9 Rules to Follow If You Want To Maintain Work-Life Balance When Working From Home

how to maintain work-life balance when working from home

If you find yourself in the middle of an existential crisis every time you stare at the computer, then you need these changes as much as I did. It’s not too late to reclaim your life and learn how to maintain a work-life balance when working from home.

I’ve been working from home for over 3 years. So I started before working from home was the mainstream schedule for almost everybody on the planet. And I remember reminding myself that whatever happens, I’d never let my work take over my life.

Well, high blood sugar levels, major burn-out syndrome, a wobbly body, chronic back pain, and some weight gain later, I became the epitome of work-life imbalance. I’m in a much happier place now. But during those years, I worked 7 days a week for about 15 hours a day.

No day off, no time off, but a lot of all-nighters. I kept setting goals like once I get to a certain point, I’d stop working on the weekends. And once I achieved that goal, I’d put another one in front of me and just postpone prioritizing myself and my health.

Plus, it’s one thing when you’re working for someone else and you’re working remotely. But it’s a completely different story when you’re running your business from home. The latter is in a stinkier pickle.

But either way, there are crucial things to keep in mind if you want to hold on to your mental health and well-being and your job. Unlike popular opinion, working from home is no picnic. And one major issue is the struggle to be productive and enjoy life.

For that, below are 9 ways to maintain work-life balance when working from home.

1. Reconsider 9-5.

You may think to yourself “what’s the point of working from home if you’re going to keep up that 9-5 schedule?”. Well, it doesn’t have to be 9 to 5. But it does have to be between certain hours. Try 1-8!

The best part of working from home is, well, working from home and deciding what to do and when to do it. But that’s a blessing and a curse. Because if you’re not careful, the line between work and life disappears and soon work takes over your life.

If it’s up to you, set your office hours and stick with those. If it isn’t up to you, do the work during work hours and leave things as they are until the next business day.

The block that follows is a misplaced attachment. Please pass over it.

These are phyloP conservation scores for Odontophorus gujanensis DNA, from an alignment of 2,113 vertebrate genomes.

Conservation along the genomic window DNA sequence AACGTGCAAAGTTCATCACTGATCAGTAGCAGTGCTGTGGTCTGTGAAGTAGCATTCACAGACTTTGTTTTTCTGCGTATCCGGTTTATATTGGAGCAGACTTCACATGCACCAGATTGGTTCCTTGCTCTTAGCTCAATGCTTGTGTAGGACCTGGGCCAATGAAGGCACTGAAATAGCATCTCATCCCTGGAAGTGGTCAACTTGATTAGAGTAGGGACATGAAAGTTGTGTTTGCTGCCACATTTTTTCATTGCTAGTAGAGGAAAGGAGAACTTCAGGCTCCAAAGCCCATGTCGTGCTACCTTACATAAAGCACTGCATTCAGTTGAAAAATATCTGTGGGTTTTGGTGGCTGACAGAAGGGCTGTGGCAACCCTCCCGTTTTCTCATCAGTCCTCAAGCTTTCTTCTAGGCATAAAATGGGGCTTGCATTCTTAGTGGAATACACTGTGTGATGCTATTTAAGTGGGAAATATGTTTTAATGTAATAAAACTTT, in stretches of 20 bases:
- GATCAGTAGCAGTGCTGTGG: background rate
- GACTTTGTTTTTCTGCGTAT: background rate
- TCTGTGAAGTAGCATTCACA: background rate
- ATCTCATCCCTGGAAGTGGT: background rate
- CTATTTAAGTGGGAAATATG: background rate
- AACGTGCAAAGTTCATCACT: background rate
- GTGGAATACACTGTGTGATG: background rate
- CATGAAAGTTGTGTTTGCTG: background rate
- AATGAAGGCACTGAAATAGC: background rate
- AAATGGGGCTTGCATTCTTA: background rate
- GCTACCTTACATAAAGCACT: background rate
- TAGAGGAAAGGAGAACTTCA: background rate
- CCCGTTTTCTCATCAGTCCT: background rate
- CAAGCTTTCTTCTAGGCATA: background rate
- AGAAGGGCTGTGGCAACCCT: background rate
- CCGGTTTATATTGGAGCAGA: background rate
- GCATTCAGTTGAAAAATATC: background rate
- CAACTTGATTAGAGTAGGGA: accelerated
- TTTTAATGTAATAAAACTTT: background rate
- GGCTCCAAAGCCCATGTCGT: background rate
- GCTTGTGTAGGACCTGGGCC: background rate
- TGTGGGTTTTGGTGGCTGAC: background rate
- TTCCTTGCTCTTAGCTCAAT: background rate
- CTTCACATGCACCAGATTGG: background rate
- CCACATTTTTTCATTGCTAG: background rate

2. Allocate time for tasks.

We wake up and tell ourselves that we have a whole day to do whatever it is that we need to do. But somehow, we still fail. It’s the underlying belief, that “I’ve got the whole day” attitude that’s actually working against us.

A British historian once said, “work expands so as to fill the time available for its completion.” That’s why it’s important to plan ahead and set clear boundaries and time limits for work and work-related tasks.

This is a dangerous pitfall especially for people who’re running their own businesses from home. Because there’s nobody else to tell you when to stop. Nobody’s giving you a deadline.

You need to do it for yourself. Each work task gets to have its own time frame and it has to be done in that time. No overlapping!

3. Have a separate work space.

It’s fun to work on the bed, on the couch, in the kitchen, or even in the bathroom. Because we can! But the more you spread work all over the place, the more difficult it becomes to maintain work and life balance.

Don’t work where you eat. Don’t work where you normally enjoy taking a nap. Set up a workspace where you don’t do anything else. It doesn’t have to be an office setup. It can be a little corner with a desk and your computer.

When you do this, you’re conditioning yourself that when you’re in that corner, you’re doing nothing but work. This also increases productivity, which is difficult to maintain when you’re a remote worker.

And remember to stay out of the corner after office hours and during the weekend. Don’t treat work as someone you’re about to move in with. Don’t open your whole house! Just give it a little drawer so it knows its place.

4. Stop feeling guilty.